Father Turk's vision was to turn Turkey into a modern, prosperous and secular state and as part of the European mainstream. One gigantic event, which pushed the vision closer to fulfillment, was when the European Union named Turkey as an official candidate for membership in December 1999. It would take at least a decade before it could attain full membership. Simply being an official candidate was already an accomplishment. But before this event, leading European politicians asserted that Turkey's Muslim culture and heritage would prevent it from becoming part of Europe. The European Union requires it to fulfill political and economic requirements for membership. Among these were to subject its military to civilian control, give its citizen the right to individual cultural expression, and guarantee complete freedom of the press. The foundation of the Turkish government opposed these goals. But critics believed that if the Turkish government turned around and fulfilled these goals, Father Turk's dream for Turkey would, in fact, finally come true. He would then become a national hero. Becoming a member-nation of the EU would put Turkey in equal rank with countries, which tried to colonize it in the past. Turkey could then openly and justly claim to guarantee freedom, stability and prosperity. Its membership would also become an advantage to the EU. Turkey has one of the youngest and largest populations in the Continent. It had almost 70 million people, 2/3 of which was less than 35 years old. This young and energetic population could contribute fresh vigor to the European Union in reaching out to the nations of the South and the East. More than this, Turkey could set an example to 56 predominantly Muslim countries that Islam could coexist with democracy and modernity. When this happens, Kemal would be one of the most influential figures of the current century.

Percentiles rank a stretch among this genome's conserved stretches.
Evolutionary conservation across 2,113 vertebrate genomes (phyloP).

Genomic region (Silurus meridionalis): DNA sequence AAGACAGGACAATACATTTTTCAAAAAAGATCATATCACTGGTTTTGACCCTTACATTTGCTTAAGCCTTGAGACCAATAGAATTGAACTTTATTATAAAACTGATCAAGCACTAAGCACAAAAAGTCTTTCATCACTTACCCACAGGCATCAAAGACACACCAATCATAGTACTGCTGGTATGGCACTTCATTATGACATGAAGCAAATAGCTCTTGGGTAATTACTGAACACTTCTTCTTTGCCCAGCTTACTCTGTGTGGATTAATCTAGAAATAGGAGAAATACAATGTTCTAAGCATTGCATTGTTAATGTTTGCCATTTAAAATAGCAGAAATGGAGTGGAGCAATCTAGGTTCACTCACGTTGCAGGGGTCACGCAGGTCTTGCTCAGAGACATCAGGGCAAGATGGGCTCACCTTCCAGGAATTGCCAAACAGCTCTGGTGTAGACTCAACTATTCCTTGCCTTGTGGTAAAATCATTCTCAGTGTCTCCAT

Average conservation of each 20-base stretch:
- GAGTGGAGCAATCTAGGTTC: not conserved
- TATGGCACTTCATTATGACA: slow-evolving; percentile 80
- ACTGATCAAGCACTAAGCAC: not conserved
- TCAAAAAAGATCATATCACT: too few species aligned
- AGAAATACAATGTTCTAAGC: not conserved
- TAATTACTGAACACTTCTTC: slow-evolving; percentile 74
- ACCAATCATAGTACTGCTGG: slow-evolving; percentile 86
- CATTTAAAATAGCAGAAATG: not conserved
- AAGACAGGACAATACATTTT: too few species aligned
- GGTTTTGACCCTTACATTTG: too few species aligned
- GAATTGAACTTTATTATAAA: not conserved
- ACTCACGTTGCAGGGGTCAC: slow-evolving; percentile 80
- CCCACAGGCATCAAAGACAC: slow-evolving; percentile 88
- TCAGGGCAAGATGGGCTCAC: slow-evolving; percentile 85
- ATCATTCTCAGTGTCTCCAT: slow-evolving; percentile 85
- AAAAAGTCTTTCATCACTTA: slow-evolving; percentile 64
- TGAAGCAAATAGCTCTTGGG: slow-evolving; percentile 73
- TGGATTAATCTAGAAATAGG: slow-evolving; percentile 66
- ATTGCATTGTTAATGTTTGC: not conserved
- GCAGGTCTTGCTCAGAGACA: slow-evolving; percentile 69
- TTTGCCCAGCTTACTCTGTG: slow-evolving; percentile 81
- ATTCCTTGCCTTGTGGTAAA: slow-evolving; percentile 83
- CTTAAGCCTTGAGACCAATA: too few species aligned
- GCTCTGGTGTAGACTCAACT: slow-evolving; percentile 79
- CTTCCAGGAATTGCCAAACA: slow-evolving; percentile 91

The Turks had already accepted and adjusted to secularism and a full membership at the North Atlantic Treaty Organization was forthcoming when a new threat to the order of things presented itself. Foreign Minister Abdulla Gul, an avowed Muslim, filed his candidacy for president. The military was once…

Sources Used in Documents:


Baldwin, Clint B. Thomas. Turkey. World Press Encyclopedia: Gale Res, 2002

Brown, Yasmin Alibhai. Turkey's Battle for Secularism is Ours, Too. The (London) Independent: Independent Newspapers UK Limited, May 7, 2007

Cherry, Matt. When a Muslim Nation Enhances Secularization. Humanist: American Humanist Association, May-June 2002

Oktem, Niyazi. Religion in Turkey. Brigham Young University Law Review: Reuben Clark Law School, 2002